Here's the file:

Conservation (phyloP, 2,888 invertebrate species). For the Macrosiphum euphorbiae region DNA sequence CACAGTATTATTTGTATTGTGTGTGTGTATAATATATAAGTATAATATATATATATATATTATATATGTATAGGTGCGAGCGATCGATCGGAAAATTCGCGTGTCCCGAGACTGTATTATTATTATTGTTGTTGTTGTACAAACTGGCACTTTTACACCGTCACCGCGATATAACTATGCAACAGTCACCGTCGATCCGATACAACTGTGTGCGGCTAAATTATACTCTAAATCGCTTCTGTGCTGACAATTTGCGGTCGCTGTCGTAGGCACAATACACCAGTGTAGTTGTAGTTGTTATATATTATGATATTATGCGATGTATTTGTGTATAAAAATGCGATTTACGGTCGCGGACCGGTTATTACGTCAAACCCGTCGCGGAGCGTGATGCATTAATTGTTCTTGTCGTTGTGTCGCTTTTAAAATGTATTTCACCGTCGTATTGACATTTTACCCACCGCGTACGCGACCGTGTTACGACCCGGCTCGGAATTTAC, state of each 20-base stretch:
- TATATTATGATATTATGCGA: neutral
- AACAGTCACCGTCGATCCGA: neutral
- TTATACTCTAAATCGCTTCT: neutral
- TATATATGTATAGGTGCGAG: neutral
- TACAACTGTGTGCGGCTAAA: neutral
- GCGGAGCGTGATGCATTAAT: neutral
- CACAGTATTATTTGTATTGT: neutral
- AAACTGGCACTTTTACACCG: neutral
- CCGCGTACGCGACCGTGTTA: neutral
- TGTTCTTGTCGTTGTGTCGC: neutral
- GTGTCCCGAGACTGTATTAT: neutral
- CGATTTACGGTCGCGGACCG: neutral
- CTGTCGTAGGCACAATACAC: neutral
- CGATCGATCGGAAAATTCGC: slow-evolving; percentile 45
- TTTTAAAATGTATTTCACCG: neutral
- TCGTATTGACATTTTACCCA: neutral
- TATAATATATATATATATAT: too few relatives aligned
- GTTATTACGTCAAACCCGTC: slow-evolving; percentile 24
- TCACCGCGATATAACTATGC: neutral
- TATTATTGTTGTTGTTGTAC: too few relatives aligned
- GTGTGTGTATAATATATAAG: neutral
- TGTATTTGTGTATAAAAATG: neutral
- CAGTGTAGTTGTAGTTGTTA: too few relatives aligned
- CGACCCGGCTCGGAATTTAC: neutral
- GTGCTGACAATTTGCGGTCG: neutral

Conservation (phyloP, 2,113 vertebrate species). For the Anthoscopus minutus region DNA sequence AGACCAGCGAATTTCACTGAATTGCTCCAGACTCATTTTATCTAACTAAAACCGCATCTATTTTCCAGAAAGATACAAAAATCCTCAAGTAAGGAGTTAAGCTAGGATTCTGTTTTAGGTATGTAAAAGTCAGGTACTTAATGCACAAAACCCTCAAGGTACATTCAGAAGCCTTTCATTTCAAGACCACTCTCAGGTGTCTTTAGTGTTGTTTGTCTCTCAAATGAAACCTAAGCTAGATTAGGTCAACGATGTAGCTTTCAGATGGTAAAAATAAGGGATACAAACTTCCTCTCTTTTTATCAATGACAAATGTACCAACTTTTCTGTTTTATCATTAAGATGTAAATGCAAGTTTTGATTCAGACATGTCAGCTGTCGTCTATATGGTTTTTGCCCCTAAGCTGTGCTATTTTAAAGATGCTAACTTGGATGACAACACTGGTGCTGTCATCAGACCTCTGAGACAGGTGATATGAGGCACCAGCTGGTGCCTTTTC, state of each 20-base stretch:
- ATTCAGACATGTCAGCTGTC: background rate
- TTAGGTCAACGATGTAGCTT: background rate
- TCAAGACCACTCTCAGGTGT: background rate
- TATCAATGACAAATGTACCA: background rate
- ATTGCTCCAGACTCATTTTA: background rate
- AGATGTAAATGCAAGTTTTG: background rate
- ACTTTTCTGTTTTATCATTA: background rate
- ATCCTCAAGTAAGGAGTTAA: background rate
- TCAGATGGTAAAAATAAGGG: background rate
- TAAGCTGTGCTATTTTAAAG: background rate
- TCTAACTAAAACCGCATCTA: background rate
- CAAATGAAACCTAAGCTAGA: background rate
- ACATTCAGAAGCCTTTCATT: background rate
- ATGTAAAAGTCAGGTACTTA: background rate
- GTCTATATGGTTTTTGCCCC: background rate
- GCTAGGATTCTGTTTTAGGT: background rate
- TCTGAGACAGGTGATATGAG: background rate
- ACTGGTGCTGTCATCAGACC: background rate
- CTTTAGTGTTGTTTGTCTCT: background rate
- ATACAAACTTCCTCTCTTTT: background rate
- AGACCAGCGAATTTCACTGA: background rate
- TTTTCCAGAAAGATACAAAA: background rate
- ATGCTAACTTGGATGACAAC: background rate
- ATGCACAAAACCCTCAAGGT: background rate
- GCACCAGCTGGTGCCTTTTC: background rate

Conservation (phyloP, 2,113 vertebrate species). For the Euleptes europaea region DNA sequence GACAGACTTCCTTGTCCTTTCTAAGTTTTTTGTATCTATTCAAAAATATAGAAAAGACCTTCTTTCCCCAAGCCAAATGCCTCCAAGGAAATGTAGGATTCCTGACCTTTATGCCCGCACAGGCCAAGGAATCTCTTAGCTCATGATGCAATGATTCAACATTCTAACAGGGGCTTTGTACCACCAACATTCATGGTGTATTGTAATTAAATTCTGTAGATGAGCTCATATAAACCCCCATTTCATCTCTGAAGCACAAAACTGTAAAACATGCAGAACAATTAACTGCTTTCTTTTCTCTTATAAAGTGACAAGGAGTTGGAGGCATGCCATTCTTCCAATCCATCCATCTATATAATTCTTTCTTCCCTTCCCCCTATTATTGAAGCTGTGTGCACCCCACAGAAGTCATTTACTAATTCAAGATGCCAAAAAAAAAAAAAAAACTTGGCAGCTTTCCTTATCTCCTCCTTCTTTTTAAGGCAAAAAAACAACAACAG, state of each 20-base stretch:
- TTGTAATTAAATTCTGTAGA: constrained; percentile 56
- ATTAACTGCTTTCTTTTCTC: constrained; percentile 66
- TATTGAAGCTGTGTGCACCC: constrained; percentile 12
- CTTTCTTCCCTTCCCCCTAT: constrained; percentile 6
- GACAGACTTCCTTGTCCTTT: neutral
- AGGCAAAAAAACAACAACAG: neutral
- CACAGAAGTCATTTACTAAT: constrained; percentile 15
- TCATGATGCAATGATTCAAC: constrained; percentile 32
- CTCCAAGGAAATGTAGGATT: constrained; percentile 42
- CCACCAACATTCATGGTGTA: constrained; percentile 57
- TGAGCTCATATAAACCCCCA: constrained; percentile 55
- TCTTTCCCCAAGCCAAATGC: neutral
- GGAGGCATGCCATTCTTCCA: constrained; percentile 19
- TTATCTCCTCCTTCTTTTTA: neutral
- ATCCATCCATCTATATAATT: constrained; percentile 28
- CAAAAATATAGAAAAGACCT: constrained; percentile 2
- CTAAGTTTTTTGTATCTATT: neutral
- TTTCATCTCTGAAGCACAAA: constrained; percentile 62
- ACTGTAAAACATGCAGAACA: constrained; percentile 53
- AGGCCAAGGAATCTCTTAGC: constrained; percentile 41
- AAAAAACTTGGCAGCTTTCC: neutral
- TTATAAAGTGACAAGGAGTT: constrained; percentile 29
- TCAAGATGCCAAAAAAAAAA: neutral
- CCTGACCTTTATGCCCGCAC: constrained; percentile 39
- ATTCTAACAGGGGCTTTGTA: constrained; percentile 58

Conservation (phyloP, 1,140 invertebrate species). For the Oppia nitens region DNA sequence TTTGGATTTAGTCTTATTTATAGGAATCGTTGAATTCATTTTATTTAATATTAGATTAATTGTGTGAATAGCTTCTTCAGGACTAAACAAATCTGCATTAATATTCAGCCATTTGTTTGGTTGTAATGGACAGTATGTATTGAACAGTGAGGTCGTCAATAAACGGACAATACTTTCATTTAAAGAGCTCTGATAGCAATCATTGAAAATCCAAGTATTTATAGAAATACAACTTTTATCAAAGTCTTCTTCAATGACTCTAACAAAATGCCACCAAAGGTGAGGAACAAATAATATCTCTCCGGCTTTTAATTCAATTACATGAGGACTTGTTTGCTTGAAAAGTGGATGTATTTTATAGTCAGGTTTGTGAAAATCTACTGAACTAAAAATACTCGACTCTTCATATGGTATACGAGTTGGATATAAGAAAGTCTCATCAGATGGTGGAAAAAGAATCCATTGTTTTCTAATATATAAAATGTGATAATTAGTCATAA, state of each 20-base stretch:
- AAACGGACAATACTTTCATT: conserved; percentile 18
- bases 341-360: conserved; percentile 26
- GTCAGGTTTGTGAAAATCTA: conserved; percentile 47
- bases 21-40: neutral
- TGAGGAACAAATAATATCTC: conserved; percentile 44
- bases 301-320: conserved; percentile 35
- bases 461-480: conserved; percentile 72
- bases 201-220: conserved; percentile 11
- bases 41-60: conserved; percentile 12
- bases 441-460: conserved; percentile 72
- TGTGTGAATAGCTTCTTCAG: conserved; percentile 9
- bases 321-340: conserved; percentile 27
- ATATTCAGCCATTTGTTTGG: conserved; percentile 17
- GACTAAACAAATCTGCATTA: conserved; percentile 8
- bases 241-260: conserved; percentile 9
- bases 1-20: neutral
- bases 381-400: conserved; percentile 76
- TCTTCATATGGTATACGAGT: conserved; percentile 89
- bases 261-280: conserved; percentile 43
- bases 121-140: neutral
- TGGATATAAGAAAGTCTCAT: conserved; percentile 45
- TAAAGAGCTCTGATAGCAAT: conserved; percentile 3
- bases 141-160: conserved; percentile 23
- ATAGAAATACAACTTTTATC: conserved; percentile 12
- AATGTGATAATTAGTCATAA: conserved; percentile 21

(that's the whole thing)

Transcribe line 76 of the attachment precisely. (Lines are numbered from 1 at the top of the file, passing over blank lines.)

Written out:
- TCAAGATGCCAAAAAAAAAA: neutral